Ron laughed, and heard his own bitter ache in the sound. "Let me tell you about trust, Hermione. I trusted a friend to know that I wouldn't give up on my best mate so easily. I trusted this friend to know me better after six years. I thought I could trust her to see what was going on." He snorted. "Guess what? I was wrong."
The horror dawning on her face was almost comical, but satisfying in some small way. "But you couldn't just expect me to know!"
"Why not?" He demanded. "You know everything else." He waved a hand at the walls around them. "Spells and curses and facts and figures, people and...and what they're thinking, what they're feeling... You're a bloody know-it-all, Hermione! Tell me why I shouldn't expect you to know this, too!"
She'd gone red in the face, the otherwise pretty features convulsing into frustration. "Because I don't know everything!" Her voice was a screech, her anger was a brand, but Ron's own frustration with everything that had been and gone was equal to hers. "Because I didn't know what to think! Harry needed me!" It was a plea for understanding, for his acceptance that she hadn't looked beyond Harry because, hey, Harry was the hero, after all. "Harry needed me there when you'd gone--"
Ron's hands clenched by his side. It was always Harry. It would always be Harry. And something in him would always accept that, helpless and hopeless; and something in him would always reject that, raging against being 'just' the sidekick.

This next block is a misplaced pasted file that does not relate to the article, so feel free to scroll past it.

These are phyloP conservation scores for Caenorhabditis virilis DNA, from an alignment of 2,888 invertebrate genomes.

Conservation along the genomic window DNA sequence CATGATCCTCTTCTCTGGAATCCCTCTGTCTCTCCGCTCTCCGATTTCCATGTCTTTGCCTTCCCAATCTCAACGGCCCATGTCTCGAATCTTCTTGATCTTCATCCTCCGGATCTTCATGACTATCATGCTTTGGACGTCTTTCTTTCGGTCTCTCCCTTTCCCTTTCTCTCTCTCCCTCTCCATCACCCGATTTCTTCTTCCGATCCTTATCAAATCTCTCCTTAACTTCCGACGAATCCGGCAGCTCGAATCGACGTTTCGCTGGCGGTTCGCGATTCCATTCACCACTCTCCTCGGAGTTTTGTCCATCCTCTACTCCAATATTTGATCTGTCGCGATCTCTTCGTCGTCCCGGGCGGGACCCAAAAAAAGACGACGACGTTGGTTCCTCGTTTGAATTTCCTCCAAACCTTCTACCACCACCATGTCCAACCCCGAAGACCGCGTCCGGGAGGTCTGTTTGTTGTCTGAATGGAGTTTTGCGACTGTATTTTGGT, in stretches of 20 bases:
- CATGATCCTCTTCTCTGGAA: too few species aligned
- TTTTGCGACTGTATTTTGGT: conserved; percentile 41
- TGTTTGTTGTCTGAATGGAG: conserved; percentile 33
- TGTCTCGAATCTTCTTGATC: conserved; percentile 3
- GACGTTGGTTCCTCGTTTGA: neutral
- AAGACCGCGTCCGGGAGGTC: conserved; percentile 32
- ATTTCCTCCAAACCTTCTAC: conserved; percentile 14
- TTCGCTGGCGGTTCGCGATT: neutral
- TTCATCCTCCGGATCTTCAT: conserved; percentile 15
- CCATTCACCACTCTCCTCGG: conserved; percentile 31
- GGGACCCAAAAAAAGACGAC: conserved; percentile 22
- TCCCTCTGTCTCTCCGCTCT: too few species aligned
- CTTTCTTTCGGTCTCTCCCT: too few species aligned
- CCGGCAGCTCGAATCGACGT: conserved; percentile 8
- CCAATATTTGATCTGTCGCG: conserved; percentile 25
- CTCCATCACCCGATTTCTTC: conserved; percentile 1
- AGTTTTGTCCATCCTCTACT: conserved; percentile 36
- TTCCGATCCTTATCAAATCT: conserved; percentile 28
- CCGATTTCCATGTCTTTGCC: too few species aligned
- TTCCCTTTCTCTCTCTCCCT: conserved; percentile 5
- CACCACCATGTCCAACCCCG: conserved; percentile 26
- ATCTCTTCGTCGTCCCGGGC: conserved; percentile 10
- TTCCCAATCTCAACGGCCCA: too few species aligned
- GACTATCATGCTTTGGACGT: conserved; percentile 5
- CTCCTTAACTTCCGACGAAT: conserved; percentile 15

But all he gave her was a bitter smile. "Yes. Harry needed you there. That explains everything." He turned back to his suitcase, and pulled out his wand, casting the Feather-Light charm on the battered luggage.
"He had to defeat Voldemort! There was nobody else who could!"
"Yes," Ron said. "He did. And he did defeat the D... Voldemort." Dumbledore said the habits he had learned in the last six months would have to be unlearned, painstakingly and slowly. It would take time, the old wizard said, and it would not be without pain; but Ron would get through it.
He turned back to the girl - young woman, now - who faced him, fierce as his mum could be. He'd loved her as much as his adolescent heart could, and tried to give her what clumsy affection he was capable of giving. Yet he'd misjudged her belief in him so badly it shook him.
"Dumbledore once told Harry that it was our choices that made us who we are," he said. "I made my choice, Hermione, just as you made yours." The shrug hurt in its nonchalance, but he had to walk away from her now or risk always being the sidekick.
Besides, Harry needed him.
And that was the crux of it, wasn't it? Harry needed Ron in one way and Hermione in another and their loyalties ran to him first before they ever touched the other.
Chess was a game for two, and two only. There was no room for a third party.
What was love but another kind of chess? Heart against heart, with every move watched and the hidden secrets of the other player only decipherable when many moves had been made and the pattern became clear.
Ah, but in love, it should be that both players were winners. In chess, there was only the one winner.